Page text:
Celebrating the Life and Poetry of Nick Virgilio
One of the most beloved haiku poets in the country,
Camden resident Nick Virgilio was a legend to some, an inspiration to others, and this month two events are being held in conjunction with the release of a new book of his previously unpublished poems.
On Friday, April 27th, the Paul Robeson library at Rutgers University-Camden will host an exhibition of Virgilio’s papers as part of their “American Haiku Masters” collection, and on Sunday, April 29th, a community reading of the new book, Nick Virgilio: A Life in Haiku, will be held at
Sacred Heart Church in Camden.
“When I found out that so many of his poems had never been published, I jumped at the opportunity,”
said Rick Black, founding editor of Turtle Light Press (www.turtlelightpress.com), a Virginia-based publisher which is releasing the new collection. “In particular I have always loved his poems about his brother’s death in
Vietnam as well as life on the streets of Camden.”
Virgilio, who started writing in the 1960s, was one of the pioneers of haiku in the
U.S. He wrote thousands of haiku ranging in subject matter from the Vietnam war to water lilies, from prostitutes on street corners to cicadas on a hot summer night. Haiku, short nature poems of 17 syllables or less, originated in Japan several hundred years ago; they became popular in the U.S. at the start of the 20th century and are still loved and written by many people today, from school children to Pulitzer Prize winning poets.
Edited by Raffael de Gruttola, a former president of the Haiku Society of America, the book contains more than 100 unpublished haiku as well as 25 old favorites, excerpts of an interview with Virgilio on Marty Moss-Coane’s “Radio Times” show, two essays by Virgilio on writing, a tribute by Monsignor Michael Doyle of Sacred Heart Church, an afterword by poet Kathleen O’Toole, photos and facsimiles of some of the original manuscripts.
More than twenty years after his death, Virgilio is still a beloved poet today. He was a regular commentator on the public radio program Weekend Edition with Scott Simon in its early years and was instrumental in helping to found the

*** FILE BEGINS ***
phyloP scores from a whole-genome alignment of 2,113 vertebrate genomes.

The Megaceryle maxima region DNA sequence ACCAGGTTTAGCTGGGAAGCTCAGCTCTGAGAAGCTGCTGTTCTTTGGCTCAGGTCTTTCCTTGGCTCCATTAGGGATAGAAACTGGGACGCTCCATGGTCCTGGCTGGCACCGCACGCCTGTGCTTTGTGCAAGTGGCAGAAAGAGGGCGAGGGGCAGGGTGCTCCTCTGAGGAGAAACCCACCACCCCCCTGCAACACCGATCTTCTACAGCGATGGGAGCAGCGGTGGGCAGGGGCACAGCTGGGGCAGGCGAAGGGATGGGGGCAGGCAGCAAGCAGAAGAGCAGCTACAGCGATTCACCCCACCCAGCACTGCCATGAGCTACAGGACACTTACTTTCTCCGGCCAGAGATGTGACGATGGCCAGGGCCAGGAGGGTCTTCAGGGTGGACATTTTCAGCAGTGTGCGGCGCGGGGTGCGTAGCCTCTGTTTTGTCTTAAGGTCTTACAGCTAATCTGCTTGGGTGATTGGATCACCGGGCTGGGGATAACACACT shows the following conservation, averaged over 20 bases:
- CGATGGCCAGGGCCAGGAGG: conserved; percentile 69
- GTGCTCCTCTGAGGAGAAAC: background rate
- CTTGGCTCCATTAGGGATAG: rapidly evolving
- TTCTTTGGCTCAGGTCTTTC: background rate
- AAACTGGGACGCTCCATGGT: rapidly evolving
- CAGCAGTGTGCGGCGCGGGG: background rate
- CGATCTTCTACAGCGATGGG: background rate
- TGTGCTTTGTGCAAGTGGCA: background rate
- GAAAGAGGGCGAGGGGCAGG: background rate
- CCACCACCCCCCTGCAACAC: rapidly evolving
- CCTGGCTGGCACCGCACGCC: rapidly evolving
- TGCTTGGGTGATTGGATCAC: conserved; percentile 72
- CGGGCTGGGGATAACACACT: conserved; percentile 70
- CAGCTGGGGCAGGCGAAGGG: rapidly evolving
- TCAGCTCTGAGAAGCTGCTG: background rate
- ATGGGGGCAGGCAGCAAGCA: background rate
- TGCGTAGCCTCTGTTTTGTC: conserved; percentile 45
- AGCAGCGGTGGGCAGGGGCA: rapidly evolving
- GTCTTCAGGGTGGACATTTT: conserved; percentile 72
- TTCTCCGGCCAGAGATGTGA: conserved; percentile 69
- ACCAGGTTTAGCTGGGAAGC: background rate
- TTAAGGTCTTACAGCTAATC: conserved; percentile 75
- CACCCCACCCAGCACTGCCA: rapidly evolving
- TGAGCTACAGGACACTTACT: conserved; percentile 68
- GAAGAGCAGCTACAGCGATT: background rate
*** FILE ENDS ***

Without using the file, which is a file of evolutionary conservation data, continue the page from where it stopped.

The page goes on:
for the Arts & Humanities. Some of his poems have even inspired street murals near Walt Whitman Center and elsewhere. Sacred Heart Church
“Virgilio was intensely American, with a generosity of heart and spirit that recall Walt Whitman,” said Rod Willmot, a Canadian haiku poet and publisher of Burnt Lake Press. “He was a people’s poet, touching readers through the universality of what moved him and the honesty and dedication with which he wrote.”
Rutgers program, which runs on Friday, the 27th from noon to 1:30 p.m., highlights original manuscripts, book art, and journals. It will feature a short reading from the new book as well as remarks by the publisher and editor. To R.S.V.P. for lunch or more information, contact curator Elizabeth Moser at: firstname.lastname@example.org
Similarly, a large crowd is expected at Sacred Heart to participate in the community reading at 2 p.m. on Sunday, the 29th. Featured speakers will include Monsignor Michael Doyle, Tony Virgilio (Nick’s surviving brother), Henry Brann (president of the Nick Virgilio Haiku Association), Raffael de Gruttola, Rick Black and others. For more information or directions to the church, please call 856-966-6700 or email: email@example.com
“I think it’ll be a wonderful celebration of Nick’s life,” said Monsignor Michael Doyle, pastor of Sacred Heart. “He created beauty out of the gutters of
Camden and, by reading these new poems, the entire community will be uplifted.”